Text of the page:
Carnival Triumph, crippled cruise ship, finally reaches port


MOBILE, Ala. -- The crippled Carnival cruise ship Triumph finally limped into port Thursday night, but the passengers’ ordeal wasn’t over yet: It could take up to five hours for everyone to disembark, and only one elevator was working.

Less than an hour after a news briefing in which a Carnival spokesman said the ship was five miles away and would arrive between 9:30 and 10:30 p.m. Central, the Triumph was visible from shore a bit early.

Passengers cheered, crowding the rails on at least three decks as the ship pulled into port. The ship’s horn sounded several times. Cameras flashed on board and people waved to those on the ground and across from them in the cruise terminal as the ship pulled alongside the gangway.


By 9:20 p.m., Triumph had docked. Buses were standing by to take passengers to hotels in Galveston, Houston or New Orleans. Families, too, were standing by.

As the ship docked, passengers sang, “Sweet Home, Alabama,” and someone on board shouted, “It’s good to be home!”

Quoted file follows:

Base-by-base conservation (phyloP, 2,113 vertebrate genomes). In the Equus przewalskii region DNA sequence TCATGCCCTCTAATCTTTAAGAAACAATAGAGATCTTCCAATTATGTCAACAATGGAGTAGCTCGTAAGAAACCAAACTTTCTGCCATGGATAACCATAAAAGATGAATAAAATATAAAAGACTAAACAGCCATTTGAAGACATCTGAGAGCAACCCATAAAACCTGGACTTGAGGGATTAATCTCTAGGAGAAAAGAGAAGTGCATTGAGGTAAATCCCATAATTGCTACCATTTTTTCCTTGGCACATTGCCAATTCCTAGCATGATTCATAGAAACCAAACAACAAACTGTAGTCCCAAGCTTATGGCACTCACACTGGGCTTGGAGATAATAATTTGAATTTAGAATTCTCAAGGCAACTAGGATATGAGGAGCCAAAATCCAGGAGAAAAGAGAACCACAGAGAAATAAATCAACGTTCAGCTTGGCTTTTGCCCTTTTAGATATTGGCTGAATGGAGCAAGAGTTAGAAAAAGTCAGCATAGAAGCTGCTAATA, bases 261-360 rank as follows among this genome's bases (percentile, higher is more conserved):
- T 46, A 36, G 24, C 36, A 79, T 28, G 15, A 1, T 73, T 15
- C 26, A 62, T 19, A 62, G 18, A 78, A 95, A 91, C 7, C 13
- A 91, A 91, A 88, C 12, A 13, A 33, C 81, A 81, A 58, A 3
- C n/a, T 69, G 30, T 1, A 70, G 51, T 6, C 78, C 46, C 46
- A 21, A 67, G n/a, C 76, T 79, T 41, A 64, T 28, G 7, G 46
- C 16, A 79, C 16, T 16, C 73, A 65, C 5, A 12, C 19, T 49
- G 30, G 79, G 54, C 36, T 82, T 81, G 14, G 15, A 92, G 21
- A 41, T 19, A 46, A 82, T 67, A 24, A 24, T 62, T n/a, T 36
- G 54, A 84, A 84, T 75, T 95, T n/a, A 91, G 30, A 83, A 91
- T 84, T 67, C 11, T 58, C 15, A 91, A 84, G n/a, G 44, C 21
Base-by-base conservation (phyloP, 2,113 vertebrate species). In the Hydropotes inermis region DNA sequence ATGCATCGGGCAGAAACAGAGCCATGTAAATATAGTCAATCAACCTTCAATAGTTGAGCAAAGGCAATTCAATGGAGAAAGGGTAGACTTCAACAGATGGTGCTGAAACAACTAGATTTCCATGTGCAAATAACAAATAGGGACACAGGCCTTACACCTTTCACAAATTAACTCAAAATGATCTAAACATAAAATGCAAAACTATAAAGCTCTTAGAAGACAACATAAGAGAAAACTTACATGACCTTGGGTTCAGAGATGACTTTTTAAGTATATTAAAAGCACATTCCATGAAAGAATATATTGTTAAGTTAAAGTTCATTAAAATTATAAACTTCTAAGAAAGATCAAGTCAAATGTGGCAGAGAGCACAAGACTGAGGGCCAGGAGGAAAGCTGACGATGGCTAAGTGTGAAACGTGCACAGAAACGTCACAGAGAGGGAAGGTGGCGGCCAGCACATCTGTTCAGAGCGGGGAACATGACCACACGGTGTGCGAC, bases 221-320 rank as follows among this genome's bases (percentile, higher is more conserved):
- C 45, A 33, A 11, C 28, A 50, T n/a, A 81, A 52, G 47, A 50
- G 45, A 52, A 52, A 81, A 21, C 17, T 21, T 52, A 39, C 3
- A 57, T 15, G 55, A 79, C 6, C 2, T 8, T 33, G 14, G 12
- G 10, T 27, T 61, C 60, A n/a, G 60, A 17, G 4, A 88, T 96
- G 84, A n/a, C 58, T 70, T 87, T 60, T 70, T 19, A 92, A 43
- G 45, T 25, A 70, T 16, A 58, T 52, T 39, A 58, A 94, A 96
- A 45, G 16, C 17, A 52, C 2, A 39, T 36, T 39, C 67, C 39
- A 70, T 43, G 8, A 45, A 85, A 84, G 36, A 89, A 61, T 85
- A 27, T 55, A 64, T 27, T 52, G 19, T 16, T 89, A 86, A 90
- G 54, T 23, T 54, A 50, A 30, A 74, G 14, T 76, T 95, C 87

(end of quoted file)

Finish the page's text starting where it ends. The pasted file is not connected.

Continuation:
Joe Burgess of Carthage, Miss., was on his cellphone waving at the boat and looking for his wife and 18-year-old daughter, who told him they were dangling a bed sheet. With all the chaos, they had trouble seeing each other.

“Wave or something!” he told them.

An engine fire on Sunday left the 14-story-high ship without power. Many toilets weren’t working, passengers told relatives and reporters by cellphone, and food was scarce. Although the ship was restocked with food during the days it was under tow, the misery of the more than 4,000 people aboard persisted.

Earlier in the day, some towing equipment broke and, later, a tow line snapped. But by 8:30 p.m. Central, Triumph was within five miles of port, Carnival spokesman Terry Thornton told a news briefing.

A passenger was removed from the ship Monday for treatment in Mobile after suffering an unspecified medical problem, Thornton, Carnival vice president of planning, told a midafternoon briefing.


Thornton said he did not know whether the passenger was an adult or child, what condition the individual suffered or whether the person was hospitalized. Another passenger, a woman, had to be removed from the ship Monday for dialysis, Thornton has said.

A Carnival spokesman told the Los Angeles Times there had been no deaths or serious injuries aboard the Triumph since it left Galveston, Texas, last Thursday on what was supposed to be a four-day cruise to Mexico’s Yucatan peninsula. The ship lost power off the Yucatan coast Sunday after an engine fire.

The Triumph carried 3,143 passengers and 1,086 crew members.


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